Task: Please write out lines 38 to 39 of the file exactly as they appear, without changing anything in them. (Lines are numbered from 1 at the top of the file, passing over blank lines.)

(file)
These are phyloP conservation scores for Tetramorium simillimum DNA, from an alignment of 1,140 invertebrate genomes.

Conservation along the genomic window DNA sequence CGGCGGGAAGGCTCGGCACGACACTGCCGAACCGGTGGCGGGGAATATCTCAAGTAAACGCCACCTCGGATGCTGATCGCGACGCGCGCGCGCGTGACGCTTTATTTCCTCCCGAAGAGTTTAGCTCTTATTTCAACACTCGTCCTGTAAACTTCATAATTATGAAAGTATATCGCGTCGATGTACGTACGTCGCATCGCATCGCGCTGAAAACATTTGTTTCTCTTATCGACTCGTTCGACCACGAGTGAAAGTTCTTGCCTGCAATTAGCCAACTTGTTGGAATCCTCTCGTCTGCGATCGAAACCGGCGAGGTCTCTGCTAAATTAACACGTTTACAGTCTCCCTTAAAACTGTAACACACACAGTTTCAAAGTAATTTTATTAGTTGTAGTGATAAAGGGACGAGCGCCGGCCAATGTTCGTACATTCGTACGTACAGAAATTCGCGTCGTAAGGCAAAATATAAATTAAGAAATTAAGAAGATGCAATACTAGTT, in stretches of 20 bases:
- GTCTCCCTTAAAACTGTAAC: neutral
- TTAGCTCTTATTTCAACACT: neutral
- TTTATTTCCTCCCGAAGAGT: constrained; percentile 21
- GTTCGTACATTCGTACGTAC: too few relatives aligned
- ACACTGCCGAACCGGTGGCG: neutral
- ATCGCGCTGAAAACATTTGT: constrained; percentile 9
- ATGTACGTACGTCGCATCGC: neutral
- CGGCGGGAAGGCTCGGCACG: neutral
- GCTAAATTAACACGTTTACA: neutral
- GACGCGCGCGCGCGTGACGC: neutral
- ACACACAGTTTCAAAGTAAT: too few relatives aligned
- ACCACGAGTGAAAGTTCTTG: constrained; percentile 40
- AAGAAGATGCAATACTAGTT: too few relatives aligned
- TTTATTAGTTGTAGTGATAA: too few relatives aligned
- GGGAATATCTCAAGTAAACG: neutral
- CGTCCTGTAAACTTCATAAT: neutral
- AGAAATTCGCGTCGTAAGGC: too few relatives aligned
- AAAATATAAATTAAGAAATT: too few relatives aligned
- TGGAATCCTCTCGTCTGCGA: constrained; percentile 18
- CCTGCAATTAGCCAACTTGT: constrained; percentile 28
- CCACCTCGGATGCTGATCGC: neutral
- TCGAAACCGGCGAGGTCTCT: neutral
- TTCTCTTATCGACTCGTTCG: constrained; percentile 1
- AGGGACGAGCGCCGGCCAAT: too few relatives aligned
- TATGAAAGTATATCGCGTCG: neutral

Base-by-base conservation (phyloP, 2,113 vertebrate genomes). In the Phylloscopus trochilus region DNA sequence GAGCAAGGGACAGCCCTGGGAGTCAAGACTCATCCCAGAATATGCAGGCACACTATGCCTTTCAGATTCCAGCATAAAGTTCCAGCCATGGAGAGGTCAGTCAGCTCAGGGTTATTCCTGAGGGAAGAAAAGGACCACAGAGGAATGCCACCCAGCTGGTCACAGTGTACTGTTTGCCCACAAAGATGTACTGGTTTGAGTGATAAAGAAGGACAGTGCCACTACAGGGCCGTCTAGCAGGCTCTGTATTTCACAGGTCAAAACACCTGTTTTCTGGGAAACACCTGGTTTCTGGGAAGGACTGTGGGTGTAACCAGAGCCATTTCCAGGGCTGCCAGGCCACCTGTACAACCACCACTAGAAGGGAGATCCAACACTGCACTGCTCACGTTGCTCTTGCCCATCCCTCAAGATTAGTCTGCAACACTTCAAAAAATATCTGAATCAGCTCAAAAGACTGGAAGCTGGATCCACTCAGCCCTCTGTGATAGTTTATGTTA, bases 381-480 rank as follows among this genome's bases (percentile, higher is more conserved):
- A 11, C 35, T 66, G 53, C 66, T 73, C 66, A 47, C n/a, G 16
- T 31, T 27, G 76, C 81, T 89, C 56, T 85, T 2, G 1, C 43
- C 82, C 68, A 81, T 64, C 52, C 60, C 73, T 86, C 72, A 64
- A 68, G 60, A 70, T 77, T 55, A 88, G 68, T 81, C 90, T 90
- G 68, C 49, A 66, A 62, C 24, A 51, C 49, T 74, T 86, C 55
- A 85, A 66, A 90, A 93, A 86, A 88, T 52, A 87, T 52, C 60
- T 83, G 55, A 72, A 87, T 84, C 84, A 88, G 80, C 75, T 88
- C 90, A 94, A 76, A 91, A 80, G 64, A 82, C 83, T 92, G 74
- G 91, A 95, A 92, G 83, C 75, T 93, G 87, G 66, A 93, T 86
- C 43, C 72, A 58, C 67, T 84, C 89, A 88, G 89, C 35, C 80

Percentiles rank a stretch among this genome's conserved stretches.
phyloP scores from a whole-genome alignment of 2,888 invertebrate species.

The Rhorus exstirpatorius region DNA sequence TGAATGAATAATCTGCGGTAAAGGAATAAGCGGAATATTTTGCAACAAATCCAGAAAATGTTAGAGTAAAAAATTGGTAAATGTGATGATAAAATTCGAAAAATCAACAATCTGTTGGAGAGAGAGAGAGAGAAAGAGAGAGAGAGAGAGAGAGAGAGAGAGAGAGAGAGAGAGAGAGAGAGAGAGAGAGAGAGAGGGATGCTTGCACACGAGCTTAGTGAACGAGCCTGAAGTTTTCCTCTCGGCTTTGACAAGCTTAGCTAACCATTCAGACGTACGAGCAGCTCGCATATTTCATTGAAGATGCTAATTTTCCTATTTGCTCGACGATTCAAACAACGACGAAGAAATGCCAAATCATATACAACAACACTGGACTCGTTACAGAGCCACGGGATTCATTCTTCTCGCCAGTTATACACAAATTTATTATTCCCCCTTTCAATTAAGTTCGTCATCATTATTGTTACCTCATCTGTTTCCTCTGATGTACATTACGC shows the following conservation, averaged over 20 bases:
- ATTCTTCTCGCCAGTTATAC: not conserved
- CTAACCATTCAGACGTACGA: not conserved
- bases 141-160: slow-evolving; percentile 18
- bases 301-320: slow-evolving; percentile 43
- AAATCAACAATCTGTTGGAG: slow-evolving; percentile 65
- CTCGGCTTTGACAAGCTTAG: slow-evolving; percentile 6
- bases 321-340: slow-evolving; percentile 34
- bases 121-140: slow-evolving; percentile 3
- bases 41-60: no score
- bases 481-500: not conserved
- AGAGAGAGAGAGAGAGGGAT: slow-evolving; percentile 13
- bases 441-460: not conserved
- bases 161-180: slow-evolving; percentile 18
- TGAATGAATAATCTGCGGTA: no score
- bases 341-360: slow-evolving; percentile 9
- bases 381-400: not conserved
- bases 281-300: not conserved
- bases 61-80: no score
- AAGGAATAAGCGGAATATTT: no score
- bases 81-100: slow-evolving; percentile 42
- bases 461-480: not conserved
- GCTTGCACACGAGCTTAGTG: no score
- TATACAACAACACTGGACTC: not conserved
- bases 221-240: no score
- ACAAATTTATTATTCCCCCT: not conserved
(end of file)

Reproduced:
- C 43, C 72, A 58, C 67, T 84, C 89, A 88, G 89, C 35, C 80

Percentiles rank a stretch among this genome's conserved stretches.